The malware responsible is widely thought to be a version of Petya which some industry specialists have termed "NotPetya". Whatever the name, this fresh ransomware campaign has already crippled Ukrainian government departments, banks, power distributors and transport networks before reportedly spreading to other high-profile victims such as a British advertising powerhouse, a French construction materials giant and one of the largest pharmaceutical companies in the world. Australia is unlikely to escape (relatively) unscathed this time, with the Australian staff of a global law firm locked out of IT systems after Petya impacted one of its overseas offices and the Tasmanian base of one of the largest confectionery companies in the world also targeted.
At the time of going to print the ransomware continues to spread and it’s far from 'game over'. The Assistant Minister for cyber-security Dan Tehan is calling the fresh attack a "wake-up call" and the Prime Minister's cyber security advisor Alastair MacGibbon has warned against paying ransoms for Petya, urging businesses to instead back up their data to "avoid being a victim in the first place".
If you haven't done so already, it’s time to act. Here are our top tips for Australian businesses.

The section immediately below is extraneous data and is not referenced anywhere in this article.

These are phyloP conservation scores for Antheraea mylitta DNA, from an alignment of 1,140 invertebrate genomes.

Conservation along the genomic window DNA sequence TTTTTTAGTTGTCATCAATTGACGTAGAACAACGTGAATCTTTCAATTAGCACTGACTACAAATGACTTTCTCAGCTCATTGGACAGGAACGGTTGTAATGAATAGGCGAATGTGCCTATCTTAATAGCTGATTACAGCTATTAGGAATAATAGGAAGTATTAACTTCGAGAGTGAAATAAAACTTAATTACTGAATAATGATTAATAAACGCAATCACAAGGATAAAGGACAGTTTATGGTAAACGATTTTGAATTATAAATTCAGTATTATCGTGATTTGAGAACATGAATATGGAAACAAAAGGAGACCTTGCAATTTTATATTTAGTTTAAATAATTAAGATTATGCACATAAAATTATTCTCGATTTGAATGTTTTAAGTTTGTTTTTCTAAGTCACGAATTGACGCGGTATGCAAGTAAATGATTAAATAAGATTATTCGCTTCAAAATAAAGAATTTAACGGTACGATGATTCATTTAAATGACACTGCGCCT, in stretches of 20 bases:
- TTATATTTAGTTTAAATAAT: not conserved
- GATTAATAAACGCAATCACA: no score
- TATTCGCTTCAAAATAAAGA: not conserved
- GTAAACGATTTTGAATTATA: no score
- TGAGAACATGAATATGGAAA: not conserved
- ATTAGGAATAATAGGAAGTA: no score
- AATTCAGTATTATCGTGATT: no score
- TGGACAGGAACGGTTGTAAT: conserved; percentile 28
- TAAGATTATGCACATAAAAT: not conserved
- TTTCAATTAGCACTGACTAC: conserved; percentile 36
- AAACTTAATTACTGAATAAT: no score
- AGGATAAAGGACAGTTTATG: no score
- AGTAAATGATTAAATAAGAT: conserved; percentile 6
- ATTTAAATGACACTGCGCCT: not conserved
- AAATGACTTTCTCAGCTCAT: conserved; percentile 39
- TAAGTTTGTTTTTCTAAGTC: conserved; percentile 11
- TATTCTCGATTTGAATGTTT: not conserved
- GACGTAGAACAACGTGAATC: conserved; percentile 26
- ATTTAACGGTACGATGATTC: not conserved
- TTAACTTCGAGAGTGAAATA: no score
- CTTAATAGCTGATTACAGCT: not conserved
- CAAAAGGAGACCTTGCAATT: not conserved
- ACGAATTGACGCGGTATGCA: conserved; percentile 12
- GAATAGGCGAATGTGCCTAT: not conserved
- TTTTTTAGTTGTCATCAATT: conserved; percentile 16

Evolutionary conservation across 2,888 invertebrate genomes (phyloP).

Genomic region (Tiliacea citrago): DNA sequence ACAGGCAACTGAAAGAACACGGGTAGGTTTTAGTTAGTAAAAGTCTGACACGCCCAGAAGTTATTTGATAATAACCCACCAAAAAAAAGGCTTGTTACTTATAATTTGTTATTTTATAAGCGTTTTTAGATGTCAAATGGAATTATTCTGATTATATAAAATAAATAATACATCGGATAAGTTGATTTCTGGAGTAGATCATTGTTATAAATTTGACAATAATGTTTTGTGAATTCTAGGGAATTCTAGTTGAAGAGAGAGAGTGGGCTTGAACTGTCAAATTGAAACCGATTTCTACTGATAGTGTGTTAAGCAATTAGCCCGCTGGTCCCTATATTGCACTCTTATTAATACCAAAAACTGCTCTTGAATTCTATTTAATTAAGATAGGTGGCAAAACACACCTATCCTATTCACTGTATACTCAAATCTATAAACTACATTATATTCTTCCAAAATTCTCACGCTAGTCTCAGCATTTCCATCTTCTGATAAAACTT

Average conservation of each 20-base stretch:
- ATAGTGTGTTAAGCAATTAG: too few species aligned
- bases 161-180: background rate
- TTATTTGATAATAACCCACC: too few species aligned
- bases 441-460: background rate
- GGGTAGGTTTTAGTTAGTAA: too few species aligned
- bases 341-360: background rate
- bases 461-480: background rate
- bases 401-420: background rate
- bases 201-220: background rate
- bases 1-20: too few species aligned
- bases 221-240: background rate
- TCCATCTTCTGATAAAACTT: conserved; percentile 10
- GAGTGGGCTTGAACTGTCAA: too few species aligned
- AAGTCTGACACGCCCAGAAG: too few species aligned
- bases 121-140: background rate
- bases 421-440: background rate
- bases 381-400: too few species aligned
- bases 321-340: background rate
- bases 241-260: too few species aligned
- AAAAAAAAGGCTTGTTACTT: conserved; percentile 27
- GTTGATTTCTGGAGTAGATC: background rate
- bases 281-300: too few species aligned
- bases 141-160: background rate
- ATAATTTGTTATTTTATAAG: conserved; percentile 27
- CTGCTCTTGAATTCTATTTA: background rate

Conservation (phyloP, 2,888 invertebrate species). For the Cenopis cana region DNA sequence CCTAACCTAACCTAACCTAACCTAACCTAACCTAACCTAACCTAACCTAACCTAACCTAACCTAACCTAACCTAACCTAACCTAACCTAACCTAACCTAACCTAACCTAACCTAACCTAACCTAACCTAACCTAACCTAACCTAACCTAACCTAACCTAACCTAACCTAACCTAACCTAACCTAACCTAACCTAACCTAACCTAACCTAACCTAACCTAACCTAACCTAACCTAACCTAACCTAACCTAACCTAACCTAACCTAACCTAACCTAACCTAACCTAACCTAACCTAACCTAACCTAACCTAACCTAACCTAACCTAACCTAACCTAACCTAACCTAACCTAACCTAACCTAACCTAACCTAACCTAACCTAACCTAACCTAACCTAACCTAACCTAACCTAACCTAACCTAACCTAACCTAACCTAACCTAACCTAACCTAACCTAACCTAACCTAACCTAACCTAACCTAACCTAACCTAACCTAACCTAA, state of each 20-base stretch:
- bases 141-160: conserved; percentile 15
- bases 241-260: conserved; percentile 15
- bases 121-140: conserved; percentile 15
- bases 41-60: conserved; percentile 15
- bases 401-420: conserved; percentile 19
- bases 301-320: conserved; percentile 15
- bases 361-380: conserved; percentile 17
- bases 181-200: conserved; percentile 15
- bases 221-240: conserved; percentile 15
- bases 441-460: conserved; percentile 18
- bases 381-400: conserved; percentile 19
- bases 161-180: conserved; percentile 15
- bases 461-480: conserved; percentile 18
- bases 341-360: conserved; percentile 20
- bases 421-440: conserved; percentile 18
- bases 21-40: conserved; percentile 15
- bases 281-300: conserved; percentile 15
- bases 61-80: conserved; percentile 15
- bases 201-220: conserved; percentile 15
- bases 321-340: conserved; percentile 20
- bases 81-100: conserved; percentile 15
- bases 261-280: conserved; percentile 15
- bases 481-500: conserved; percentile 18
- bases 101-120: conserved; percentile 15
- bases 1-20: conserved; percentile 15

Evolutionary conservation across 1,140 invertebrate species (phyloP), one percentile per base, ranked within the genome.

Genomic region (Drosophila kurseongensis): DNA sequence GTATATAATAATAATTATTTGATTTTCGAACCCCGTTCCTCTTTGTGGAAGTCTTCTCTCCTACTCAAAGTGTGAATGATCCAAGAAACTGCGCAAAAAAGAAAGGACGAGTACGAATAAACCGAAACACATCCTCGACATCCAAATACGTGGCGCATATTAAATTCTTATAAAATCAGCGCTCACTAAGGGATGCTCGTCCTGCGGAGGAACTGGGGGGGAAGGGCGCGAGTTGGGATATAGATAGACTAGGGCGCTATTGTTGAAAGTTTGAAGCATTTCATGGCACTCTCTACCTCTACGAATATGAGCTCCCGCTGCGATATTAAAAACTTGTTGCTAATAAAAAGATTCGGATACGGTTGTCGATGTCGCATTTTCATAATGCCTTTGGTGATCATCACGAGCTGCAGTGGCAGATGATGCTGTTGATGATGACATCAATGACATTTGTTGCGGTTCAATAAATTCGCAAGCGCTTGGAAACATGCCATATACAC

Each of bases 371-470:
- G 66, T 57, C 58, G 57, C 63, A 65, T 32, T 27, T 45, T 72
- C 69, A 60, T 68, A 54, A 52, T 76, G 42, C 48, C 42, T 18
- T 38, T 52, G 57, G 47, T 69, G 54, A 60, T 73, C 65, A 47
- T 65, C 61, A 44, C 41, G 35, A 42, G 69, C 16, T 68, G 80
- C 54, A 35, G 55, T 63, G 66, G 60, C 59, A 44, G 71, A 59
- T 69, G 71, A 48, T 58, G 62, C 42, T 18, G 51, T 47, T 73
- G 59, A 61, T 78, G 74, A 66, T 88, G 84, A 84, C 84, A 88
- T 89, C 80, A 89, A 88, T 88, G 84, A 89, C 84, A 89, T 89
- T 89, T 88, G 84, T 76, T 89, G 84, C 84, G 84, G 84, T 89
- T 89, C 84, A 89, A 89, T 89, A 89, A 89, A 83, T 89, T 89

While technology is not the only solution, it is an important component. The Australian Cyber Security Centre recommends that organisations take the following steps:
This is a timely opportunity for organisations to update existing policies in relation to email and internet usage, password protection and the use of mobile devices, and to remind all users of the risks of opening email attachments received from unknown or suspicious sources. Organisations should also revisit their cyber incident response plans in the aftermath of Petya.
The Prime Minister's cyber security advisor and the Australian Cyber Security Centre warn that individuals and organisations should not pay the ransom. There are widespread reports that the contact email address provided in the ransom message has been disabled, which means the files are highly unlikely to be recovered by paying the ransom.
If an organisation has backed-up its critical data appropriately then it should generally be possible to restore access to the data without paying a ransom.
For more tips on improving your organisation's cyber resilience in the aftermath of this latest development, download MinterEllison's latest cyber security survey report - Perspectives on Cyber Risk 2017.